Friday, April 22, 2011

British Decorative silver styles and dates - part 3

From Gold and Silver Hallmarks

To understand and collect Silver it is important to handle and view as much of it as you can.

By examining and comparing Silver close up you can see and notice details that can’t be conveyed in a picture.

It is also important to have an understanding of the historical styles of the silversmiths. This helps to classify silver and also to date the Silver you are looking at.

Although not all the styles are listed here, the list that follows represents the most popular British silver decorative styles.

Arts & Crafts

The Arts and crafts movement came into being with the founding of the Art Workers Guild in 1884, followed by the Arts and Crafts exhibition society four years later.  It was not only an aesthetic movement but also a social one; expressing the widespread dissatisfaction with the quality of mass produced items. An admiration for folk art and for the old guilds of medieval craftsmen was also apparent. Large silver manufacturing companies realized that a precious metal and mass production did not really work well together so they turned to artists and designers for guidance.

The principle beliefs of the Arts and Crafts movement was that items should always be what they seemed, no jugs disguised as castle turrets etc, the decoration should enhance the piece not conceal it, silver should never be made to do something out of character.  The hand hammered finish is one of the main characteristics of this style. The smiths encouraged the inequalities of surfaces and as a result the pieces catch the eye in a way the precision and symmetry of machine made objects do not.

Its ideas were started by John Ruskin and given expression by William Morris, the movement also influenced workers such as Charles Robert Ashbee. Ashbee believed that good design and craftsmanship could not come out of mechanical and industrial organizations. This could be said about silversmithing as the use of machinery was by no means essential.  He put his ideas into practice in 1887 when he founded the School and Guild of Handicraft, shapes were kept as simple as possible.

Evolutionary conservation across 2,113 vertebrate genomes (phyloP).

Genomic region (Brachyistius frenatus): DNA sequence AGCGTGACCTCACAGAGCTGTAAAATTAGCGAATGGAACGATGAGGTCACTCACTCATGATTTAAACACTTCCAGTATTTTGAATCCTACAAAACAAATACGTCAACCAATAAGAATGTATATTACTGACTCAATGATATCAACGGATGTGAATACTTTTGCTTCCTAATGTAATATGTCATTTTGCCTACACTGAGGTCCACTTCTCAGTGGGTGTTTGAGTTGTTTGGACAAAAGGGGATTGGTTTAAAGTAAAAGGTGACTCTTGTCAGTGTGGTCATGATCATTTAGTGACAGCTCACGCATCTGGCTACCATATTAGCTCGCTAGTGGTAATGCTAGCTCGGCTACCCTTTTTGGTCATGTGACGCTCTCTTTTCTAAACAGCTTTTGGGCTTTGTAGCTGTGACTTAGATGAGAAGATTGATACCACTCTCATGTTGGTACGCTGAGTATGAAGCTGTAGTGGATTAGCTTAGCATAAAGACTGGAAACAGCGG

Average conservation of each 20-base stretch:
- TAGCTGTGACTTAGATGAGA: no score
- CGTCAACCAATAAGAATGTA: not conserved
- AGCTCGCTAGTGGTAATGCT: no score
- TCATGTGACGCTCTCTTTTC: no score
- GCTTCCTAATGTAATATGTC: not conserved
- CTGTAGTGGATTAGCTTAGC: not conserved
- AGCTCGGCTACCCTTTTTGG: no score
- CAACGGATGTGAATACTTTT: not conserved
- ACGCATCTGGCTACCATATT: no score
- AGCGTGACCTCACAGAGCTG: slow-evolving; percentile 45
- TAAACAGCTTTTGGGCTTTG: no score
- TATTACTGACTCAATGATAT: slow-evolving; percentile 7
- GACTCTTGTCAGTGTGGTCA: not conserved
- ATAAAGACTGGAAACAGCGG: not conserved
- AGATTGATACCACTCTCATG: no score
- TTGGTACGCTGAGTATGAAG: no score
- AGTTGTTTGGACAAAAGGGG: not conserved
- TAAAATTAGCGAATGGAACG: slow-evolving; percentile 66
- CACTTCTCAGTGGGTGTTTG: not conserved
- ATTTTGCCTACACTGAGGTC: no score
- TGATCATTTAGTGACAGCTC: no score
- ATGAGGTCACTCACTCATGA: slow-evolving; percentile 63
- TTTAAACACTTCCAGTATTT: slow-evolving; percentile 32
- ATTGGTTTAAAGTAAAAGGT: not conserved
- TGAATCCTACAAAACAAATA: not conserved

Characterised by oriental style engraving and applied decoration. Often incorporating bamboo, birds of paradise, cranes, butterflies, and stylized fan-work. Was at its height during the 1860's through the 1880's, but became over-elaborate and was left  behind by major interest in the cleaner lines of the Arts & Crafts movement.

Art Nouveau

This style was first introduced to England circa 1890, and was a product of the Arts and Crafts movement started by William Morris et al and the pre-Raphaelites.  It was a revolt against the mass produced wares of the Victorian era and was adapted to silverware showing free flowing lines, often asymmetrical, with intertwining floral patterns, insects and female faces depicting a great influence from Japanese Art.

The main characteristic seen in most Art Nouveau pieces is a long line with a quick curve at the end this has been said to be reflective of the social mood of the time. Eventually it was its own extravagance that led to its demise.

Art Deco

A style that became popular in the late 1920s and early 1930s, it was a movement against the naturalistic feel of the Art Nouveau designs.  Art Deco drew together various elements, such as structured floral motifs, stylized curves, geometric shapes and abstract patterns.  These ideas ran simultaneously with the cubist movement in fine Art and similarities of the bold graphic shapes are obvious.


In the 1950s there came about a complete change in style. Post-war Britain had a renewed interest in form, with the emphasis on sleek modern shapes.  Form did not necessarily have to follow function, form was the most important factor. The early 1960s saw the Modernist ideal of pure line and form, together with unadorned surfaces challenge the traditional equation of high style.

The admiration for hand made items did not blind the new generation of craftsman against the potentials of mass production, their aim was to balance mechanization and hand finish so that silver was again being put to its best use, as a metal for items of luxury and decoration.

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